17 July 2015
More than half of South Sudan, some 6.5 million people, needs humanitarian assistance, the UN estimates.
The country is now entering the season when food is scarce, and approximately 4.6 million people will face severe shortages.
As well as this, the economy is in rapid decline and inflation is causing food prices to soar. With the cost of living dramatically rising, the outlook for the next few months is extremely concerning.
Serious, wide-ranging issues
More than two million people have been displaced, and over half a million are seeking refuge in neighbouring countries.
In half of the country, one third of children suffer from acute malnutrition, and for 250,000 of them, it is severe.
There is a shortage of basic drugs and medical supplies, and the conflict has also severely disrupted education.
There have been reports indicating that serious human rights and humanitarian violations have taken place, including the abduction of women and children, extrajudicial killings, rape and other forms of sexual violence, the recruitment of child soldiers and the looting and destruction of property.
The widespread nature of the violence is a grave concern. The UN has named South Sudan as the worst place in the world to be a woman.
Origins of the conflict
In December 2013, fighting erupted in Juba, the capital of South Sudan, and quickly spread to the Greater Upper Nile region. Though the conflict has its roots in political struggle, it has aggravated ethnic divisions and violent clashes have continued.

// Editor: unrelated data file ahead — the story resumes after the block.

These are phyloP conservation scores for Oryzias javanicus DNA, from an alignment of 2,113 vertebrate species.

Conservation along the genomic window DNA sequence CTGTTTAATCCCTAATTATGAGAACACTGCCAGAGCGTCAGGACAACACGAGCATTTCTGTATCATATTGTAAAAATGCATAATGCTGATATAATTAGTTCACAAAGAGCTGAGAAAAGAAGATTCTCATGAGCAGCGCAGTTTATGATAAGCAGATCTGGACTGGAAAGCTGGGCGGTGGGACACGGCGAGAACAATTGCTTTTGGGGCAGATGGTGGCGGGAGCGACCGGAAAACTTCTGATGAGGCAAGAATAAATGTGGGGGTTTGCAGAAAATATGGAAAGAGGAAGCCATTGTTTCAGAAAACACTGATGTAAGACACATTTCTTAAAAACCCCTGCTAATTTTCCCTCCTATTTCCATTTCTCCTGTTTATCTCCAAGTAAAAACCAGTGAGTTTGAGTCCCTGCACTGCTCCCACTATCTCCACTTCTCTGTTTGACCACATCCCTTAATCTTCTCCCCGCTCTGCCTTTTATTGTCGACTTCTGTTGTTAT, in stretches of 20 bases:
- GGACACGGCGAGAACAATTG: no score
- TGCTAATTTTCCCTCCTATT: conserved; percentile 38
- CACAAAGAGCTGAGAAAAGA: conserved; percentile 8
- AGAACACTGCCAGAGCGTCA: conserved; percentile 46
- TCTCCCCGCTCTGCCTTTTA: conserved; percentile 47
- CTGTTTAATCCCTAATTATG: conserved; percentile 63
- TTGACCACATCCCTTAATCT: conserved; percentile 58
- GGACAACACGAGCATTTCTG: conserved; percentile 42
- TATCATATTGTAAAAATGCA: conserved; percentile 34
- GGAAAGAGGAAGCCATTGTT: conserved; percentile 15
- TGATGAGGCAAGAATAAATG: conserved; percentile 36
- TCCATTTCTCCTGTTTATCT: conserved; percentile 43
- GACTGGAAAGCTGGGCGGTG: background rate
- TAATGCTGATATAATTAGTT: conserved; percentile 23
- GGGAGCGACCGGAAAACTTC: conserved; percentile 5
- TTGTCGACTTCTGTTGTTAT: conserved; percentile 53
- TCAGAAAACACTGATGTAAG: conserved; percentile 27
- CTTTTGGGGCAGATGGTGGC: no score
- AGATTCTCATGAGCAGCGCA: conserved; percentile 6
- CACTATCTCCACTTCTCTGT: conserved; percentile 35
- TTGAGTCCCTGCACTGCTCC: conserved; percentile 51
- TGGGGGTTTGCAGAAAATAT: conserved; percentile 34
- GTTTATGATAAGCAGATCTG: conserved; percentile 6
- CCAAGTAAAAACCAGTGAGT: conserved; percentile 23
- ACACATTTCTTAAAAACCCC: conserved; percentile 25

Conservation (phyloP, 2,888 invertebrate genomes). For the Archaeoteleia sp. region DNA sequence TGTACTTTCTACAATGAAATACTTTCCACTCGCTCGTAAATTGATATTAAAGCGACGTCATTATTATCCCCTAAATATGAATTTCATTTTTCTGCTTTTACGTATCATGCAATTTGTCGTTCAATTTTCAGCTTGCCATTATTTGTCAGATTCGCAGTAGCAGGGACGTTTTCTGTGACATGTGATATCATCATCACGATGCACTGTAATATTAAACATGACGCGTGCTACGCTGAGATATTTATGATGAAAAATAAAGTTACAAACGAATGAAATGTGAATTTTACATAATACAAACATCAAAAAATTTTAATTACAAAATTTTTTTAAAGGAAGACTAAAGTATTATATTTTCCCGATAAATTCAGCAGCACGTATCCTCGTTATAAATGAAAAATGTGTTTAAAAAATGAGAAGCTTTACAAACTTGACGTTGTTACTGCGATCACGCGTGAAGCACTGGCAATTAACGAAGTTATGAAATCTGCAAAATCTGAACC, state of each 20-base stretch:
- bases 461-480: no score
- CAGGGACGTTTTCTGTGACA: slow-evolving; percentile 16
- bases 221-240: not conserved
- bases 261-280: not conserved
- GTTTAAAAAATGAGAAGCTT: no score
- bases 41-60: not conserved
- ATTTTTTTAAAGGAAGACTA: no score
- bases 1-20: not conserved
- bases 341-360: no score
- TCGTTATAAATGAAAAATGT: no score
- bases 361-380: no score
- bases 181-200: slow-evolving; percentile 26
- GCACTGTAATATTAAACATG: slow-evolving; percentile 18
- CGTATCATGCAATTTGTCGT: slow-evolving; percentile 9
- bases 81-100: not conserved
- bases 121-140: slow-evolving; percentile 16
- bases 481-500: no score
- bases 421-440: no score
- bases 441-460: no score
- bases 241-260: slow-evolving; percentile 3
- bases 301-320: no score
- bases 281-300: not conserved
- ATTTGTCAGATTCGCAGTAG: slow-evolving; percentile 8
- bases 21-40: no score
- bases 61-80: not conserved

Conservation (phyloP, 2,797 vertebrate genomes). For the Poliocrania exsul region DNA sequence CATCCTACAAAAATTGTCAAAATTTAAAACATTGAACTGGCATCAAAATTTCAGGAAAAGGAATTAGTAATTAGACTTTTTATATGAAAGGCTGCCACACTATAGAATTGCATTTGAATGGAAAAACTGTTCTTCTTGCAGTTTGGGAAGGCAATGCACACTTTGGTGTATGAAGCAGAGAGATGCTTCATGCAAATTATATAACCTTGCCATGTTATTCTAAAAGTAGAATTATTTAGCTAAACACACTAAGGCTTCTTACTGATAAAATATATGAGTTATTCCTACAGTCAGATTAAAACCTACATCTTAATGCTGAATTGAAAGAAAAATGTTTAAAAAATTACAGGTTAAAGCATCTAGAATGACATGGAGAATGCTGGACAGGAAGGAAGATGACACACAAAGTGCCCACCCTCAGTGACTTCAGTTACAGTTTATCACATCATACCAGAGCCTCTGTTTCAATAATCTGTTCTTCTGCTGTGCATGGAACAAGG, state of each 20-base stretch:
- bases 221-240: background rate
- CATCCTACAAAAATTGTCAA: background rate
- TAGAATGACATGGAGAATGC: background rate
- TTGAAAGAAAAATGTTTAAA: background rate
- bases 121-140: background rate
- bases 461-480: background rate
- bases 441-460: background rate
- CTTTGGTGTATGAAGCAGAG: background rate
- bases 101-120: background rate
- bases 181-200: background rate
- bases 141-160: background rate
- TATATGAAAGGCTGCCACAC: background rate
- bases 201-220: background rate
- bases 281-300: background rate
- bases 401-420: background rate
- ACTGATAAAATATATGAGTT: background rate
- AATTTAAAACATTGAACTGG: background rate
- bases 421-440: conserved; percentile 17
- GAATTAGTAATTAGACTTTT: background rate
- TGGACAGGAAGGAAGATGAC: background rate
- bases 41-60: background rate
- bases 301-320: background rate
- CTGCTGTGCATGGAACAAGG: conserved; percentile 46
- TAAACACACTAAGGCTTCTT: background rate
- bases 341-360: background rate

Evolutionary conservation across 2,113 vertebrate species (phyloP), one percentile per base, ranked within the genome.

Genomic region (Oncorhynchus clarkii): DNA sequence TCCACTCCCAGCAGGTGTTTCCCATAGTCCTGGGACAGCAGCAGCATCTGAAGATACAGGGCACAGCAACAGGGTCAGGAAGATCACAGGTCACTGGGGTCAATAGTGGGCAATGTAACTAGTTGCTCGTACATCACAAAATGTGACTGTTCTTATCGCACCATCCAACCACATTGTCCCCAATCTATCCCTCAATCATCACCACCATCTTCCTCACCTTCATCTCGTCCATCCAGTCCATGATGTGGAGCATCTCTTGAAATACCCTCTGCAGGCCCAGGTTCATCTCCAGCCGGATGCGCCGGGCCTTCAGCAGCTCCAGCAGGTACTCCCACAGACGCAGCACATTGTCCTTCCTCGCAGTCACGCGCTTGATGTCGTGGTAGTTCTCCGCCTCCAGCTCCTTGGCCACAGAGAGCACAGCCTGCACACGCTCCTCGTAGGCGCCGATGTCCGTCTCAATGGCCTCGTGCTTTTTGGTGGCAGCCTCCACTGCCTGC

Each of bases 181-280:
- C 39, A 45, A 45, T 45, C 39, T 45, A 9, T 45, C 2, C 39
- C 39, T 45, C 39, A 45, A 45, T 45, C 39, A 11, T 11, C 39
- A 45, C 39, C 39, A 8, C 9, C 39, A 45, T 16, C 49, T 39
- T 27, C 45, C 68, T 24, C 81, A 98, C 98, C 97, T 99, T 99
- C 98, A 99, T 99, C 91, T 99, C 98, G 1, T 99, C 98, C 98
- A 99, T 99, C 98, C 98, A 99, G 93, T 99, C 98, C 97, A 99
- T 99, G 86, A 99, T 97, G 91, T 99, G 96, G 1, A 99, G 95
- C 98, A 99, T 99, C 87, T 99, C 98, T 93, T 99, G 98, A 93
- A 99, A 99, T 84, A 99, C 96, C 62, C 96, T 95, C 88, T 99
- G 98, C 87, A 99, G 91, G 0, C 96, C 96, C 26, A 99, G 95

Countries in the region were quick to convene peace talks, resulting in the signing of a Cessation of Hostilities Agreement in January 2014.
Despite months of talks, the agreement has been consistently violated, and the political process has failed, so far, to bring an end to the conflict.
In 2014, the humanitarian situation deteriorated dramatically. A famine was averted due to humanitarian assistance, but the food security situation continues to worsen.
The recent intensification of the conflict and the disintegrating economic situation have had severe implications for the lives of people in South Sudan.
What we’re doing to help
We have worked in Sudan and South Sudan for many years. Since the crisis began, we have been working through local partners to respond to humanitarian needs, including:
- Providing access to safe water for drinking, cooking and washing.
- Raising awareness of public health risks and promoting ways to enable people to protect themselves from disease.
- Construction of toilet facilities.
- Cash transfers and vouchers to meet immediate food and other needs which can be bought from local markets.
- Provision of household and shelter support items to ensure their health, dignity, safety and wellbeing.
We are also continuing to help communities recover their livelihoods. For example, households have been given agricultural tools and seeds to allow them to grow crops according to the seasons.
The communities we have supported are now running their own microfinance projects, enabling them to able to diversify their incomes and start small businesses.
We are also supporting the church in its historic and important role in speaking truth to power and preaching messages of peace and accountability.
What you can do
If you would like to help us continue this work, please consider giving to our emergencies fund.